Does this involve probabilities of zero or just ignoring sufficiently unlikely events? I'm not sure I understand this; is this a choice between objects or between outcomes? If it is between outcomes, it can occur. If it is between objects, it is not the kind of thing described by the frameworks that we are discussing since it is not actually a choice that anyone makes; one may choose for an object to existed or to be possessed, but it is a category error to choose an object (though that phrase can be used as a shorthand for a different type of choice, I think it is clear what it means).
I don't think there's any way to avoid probabilities of zero. Even the Solomonoff universal prior assigns zero probability to uncomputable hypotheses. And you never have probabilities at the meta-level, which is always conducted in the language of plain old logic. Between outcomes. How is this choice going to occur? More generally, what is an outcome? In large-world reasoning, it seems to me that an outcome cannot be anything less than the entire history of one's forward light-cone, or in TDT something even larger. Those are the things you are choosing between, when you make a choice. Decision theory on that scale is very much a work in progress, which I'm not going to scoff at, but I have low expectations of AGI being developed on that basis.
There are people working on this. [] EY explained his position here []. However, that is somewhat tangential. Are you proposing that decision making should be significantly altered by ignoring certain computable hypotheses - since Solomonoff induction, despite its limits, does manifest this problem - in order to make utility functions converge? That sounds horribly ad-hoc (see second paragraph of this []). I agree. Any decision process that does not explicitly mention outcomes is only useful insofar as its outputs are correlated with our actual desires, which are about outcomes. If outcomes are not part of an AGI's decision process, they are therefore still necessary for the design of the AGI. They are probably also necessary for the AGI to know which self-modifications are justified, since we cannot foresee which modifications could at some point be considered.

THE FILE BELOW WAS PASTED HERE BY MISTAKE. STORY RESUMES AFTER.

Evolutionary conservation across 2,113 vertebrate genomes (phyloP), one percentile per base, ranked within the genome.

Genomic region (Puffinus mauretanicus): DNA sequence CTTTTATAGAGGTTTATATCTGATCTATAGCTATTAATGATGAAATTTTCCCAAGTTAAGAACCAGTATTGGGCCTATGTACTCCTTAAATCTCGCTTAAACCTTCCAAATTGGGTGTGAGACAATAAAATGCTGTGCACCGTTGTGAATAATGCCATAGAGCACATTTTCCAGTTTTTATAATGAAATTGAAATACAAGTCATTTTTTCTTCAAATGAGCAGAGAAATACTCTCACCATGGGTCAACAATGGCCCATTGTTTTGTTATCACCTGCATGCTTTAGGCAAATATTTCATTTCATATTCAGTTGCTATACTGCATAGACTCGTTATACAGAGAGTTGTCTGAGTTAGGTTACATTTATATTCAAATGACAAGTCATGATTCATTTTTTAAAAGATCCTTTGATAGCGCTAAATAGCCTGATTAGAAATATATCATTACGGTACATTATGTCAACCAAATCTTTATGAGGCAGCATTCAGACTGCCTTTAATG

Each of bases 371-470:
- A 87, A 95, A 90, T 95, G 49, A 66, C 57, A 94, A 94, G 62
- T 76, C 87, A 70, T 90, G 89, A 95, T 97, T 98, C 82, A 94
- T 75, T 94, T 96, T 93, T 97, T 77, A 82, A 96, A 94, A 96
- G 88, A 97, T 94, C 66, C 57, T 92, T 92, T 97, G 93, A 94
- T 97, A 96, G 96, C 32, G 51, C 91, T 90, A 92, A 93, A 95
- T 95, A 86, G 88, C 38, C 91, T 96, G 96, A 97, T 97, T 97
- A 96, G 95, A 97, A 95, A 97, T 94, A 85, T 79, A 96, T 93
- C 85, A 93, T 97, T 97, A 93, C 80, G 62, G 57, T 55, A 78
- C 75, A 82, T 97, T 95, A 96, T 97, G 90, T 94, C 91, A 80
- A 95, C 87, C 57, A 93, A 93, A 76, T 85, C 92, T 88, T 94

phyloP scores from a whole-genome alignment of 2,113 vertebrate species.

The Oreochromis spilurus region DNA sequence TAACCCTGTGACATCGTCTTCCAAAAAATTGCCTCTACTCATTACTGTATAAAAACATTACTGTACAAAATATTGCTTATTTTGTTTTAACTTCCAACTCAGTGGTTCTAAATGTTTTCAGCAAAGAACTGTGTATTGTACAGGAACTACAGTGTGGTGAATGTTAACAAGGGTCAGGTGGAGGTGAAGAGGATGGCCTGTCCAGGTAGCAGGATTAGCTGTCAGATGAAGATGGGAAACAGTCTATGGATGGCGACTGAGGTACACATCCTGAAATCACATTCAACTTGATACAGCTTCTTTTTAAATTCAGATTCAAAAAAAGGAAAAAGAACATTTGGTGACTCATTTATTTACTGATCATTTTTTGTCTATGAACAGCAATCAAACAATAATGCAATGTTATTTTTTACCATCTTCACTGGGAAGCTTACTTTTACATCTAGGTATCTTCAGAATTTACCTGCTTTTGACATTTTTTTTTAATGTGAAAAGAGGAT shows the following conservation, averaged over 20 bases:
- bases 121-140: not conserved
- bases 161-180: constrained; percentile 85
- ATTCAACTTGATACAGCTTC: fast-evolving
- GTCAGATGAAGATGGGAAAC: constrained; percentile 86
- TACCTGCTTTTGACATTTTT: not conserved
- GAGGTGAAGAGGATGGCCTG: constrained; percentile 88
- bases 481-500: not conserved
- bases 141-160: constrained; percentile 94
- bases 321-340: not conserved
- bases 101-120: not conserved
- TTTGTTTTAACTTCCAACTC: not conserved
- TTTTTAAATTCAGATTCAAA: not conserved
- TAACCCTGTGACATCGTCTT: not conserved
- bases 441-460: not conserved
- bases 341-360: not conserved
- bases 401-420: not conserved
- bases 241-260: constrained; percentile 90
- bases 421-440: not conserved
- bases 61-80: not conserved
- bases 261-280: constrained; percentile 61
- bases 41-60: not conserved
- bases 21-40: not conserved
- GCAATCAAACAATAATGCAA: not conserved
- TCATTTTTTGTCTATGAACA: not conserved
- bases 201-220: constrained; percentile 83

If I was working on that, I could say it was being worked on. I agree that an ad-hoc hack is not what's called for. It needs to be a principled hack. :-) Are they really? That is, about outcomes in the large-world sense we just agreed on. Ask people what they want, and few will talk about the entire future history of the universe, even if you press them to go farther than what they want right now. I'm sure Eliezer would, and others operating in that sphere of thought, including many on LessWrong, but that is a rather limited sense of "us".
Can you come up with a historical example of a mathematical or scientific problem being solved - not made to work for some specific purpose, but solved completely - with a principled hack? I don't see your point. Other people don't care about outcomes but a) their extrapolated volitions probably do and b) if people's extrapolated volitions don't care about outcomes, I don't think I'd want to use them as the basis of a FAI.
Limited comprehension in ZF set theory is the example I had in mind in coining the term "principled hack". Russell said to Frege, "what about the set of sets not members of themselves?", whereupon Frege was embarrassed, and eventually a way was found of limiting self-reference enough to avoid the contradiction. There's a principle there -- unrestricted self-reference can't be done -- but all the methods of limiting self-reference that have yet been devised look like hacks. They work, though. ZF appears to be consistent, and all of mathematics can be expressed in it. As a universal language, it completely solves the problem of formalising mathematics. (I am aware that there are mathematicians who would disagree with that triumphalist claim, but as far as I know none of them are mainstream.)
Being a mathematician who at least considers himself mainstream, I would think that ZFC and the existence of a large cardinal is probably the minimum one would need to express a reasonable fragment of mathematics. If you can't talk about the set of all subsets of the set of all subsets of the real numbers, I think analysis would become a bit... bondage and discipline.